• In a monastic setting, the very exercise of producing a book became a means of meditation on scripture, and the embellishment of the text often highlights this fact
• Only Oxford and Cambridge Universities could surpass some monasteries as centers of learning
• All monks had to read and write as these were fundamental skills for the role they had within the monastery
• An empire arose in the steppes of Mongolia in the thirteenth century that forever changed the map of the world, opened intercontinental trade, and impacted history
• At its height, the Mongol Empire was the largest contiguous empire in history, stretching from the Pacific coast to the Black Sea
• Chinggis [Genghis] Khan unified the Mongols and then proceeded to conquer a vast empire
• The Mongols were skilled warriors on horseback and engaged in psychological warfare to frighten their enemies to surrender ["Surrender and be spared. Resist and perish."]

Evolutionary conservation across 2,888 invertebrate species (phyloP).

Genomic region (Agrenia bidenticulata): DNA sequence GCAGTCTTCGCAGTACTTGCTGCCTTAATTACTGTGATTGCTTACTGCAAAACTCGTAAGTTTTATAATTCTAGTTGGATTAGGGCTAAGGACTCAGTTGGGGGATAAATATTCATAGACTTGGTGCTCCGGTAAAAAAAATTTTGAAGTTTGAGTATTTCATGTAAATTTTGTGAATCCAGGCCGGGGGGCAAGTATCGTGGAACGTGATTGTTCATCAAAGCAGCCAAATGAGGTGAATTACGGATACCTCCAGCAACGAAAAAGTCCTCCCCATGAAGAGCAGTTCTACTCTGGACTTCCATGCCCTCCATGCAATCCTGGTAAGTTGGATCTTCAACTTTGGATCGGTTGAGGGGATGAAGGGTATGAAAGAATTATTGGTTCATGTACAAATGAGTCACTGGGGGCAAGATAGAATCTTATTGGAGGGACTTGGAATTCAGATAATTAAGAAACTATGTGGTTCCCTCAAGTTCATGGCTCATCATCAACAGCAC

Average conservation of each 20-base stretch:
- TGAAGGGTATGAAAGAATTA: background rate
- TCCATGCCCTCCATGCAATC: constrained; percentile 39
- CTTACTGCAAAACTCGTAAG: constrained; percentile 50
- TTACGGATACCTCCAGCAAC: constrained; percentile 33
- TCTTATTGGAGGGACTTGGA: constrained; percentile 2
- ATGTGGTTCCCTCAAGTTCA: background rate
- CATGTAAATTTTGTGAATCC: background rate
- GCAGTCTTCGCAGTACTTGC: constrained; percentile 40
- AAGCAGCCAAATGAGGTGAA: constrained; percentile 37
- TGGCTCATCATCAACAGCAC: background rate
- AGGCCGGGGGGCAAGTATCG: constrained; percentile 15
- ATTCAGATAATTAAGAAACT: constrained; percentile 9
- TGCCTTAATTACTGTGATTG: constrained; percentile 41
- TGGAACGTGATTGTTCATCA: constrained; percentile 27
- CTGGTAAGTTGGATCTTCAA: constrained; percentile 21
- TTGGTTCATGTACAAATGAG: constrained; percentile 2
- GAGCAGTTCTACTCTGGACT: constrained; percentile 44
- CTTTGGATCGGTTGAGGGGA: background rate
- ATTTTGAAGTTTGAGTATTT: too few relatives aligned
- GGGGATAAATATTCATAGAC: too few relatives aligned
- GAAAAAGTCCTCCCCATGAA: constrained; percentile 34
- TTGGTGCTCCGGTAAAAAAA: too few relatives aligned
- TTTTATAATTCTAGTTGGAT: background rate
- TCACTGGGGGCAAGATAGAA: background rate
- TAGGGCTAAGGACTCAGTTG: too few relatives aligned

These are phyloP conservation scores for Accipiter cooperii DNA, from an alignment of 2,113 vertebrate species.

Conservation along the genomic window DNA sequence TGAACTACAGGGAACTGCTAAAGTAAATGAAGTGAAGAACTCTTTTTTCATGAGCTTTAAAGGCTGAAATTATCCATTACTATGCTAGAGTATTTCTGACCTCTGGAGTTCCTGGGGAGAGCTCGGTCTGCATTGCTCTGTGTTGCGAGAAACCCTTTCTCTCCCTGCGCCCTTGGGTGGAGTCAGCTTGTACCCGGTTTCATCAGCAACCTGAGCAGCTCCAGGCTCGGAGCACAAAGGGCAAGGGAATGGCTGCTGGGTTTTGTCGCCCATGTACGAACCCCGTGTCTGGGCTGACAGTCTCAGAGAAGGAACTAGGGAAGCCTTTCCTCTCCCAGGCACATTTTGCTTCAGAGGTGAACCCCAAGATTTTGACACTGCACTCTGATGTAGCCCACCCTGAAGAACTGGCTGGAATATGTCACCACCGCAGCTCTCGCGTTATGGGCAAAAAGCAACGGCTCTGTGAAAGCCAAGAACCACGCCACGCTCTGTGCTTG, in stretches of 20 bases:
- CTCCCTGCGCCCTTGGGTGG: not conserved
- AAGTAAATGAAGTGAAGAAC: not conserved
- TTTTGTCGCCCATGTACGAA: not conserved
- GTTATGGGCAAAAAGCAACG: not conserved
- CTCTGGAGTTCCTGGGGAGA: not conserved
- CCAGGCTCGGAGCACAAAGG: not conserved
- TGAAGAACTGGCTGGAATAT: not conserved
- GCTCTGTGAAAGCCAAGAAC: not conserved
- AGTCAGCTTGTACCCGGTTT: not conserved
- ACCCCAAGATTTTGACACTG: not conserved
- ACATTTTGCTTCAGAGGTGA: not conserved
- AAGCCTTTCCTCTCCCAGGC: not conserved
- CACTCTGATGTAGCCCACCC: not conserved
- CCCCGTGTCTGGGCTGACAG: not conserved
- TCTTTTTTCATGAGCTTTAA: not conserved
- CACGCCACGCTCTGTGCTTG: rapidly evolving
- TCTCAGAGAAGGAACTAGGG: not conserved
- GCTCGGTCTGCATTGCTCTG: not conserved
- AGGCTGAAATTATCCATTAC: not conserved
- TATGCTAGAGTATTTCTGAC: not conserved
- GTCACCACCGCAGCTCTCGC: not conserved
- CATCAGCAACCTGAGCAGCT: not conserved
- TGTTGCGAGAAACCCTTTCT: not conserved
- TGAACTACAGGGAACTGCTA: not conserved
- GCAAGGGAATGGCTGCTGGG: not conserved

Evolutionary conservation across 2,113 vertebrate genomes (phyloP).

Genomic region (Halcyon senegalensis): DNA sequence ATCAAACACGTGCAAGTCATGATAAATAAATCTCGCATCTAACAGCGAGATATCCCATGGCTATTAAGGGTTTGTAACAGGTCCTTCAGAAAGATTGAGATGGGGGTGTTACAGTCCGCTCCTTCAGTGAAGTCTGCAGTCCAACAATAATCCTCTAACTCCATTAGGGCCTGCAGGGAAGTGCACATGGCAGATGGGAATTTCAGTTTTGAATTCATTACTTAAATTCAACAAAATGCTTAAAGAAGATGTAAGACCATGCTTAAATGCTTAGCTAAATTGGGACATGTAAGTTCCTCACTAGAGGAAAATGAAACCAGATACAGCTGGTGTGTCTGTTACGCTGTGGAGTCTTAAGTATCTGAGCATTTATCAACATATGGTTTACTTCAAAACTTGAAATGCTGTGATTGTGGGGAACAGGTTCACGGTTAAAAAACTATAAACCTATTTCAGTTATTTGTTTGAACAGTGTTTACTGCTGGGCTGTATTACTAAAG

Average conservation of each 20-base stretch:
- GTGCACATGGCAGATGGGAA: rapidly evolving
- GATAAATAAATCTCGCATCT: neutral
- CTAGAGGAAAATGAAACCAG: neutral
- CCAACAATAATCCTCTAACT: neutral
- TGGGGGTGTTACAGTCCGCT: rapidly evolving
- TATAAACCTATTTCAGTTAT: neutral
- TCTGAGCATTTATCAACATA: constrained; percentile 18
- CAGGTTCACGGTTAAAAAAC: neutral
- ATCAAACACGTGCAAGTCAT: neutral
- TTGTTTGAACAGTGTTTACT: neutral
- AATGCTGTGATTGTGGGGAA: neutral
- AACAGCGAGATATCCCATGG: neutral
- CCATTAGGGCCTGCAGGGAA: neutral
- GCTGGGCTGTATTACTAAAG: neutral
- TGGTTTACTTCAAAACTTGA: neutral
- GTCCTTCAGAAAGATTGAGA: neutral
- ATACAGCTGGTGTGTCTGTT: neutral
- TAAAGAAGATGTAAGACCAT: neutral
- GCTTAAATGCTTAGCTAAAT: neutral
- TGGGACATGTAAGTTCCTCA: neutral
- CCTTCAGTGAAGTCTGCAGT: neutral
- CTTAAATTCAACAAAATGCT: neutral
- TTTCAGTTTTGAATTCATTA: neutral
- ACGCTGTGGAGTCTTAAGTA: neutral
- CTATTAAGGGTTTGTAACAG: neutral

• Chinggis Khan and his successors conquered China, Russia, and Persia
• The Mongols, however, never conquered Japan although they twice tried
• The Mongols were primarily interested in the collection of tribute from their conquered subjects
• In China, the Mongols established the Yuan Dynasty under Khubilai [Kublai] Khan
• In China, the Mongols never adopted the examination system although claimed the Mandate of Heaven and moved the capital to Beijing, closer to their homeland in the steppes of Central Asia
• In Russia, the Mongols destroyed the city of Kiev as the princes resisted but elevated the city of Moscow as Moscow became the primary tribute collector for the empire
• In Persia, the Mongols converted to Islam
• The Mongols were religiously tolerant
• The Mongols secured the Silk Roads and therefore reduced risk from bandits and reduced the number of tolls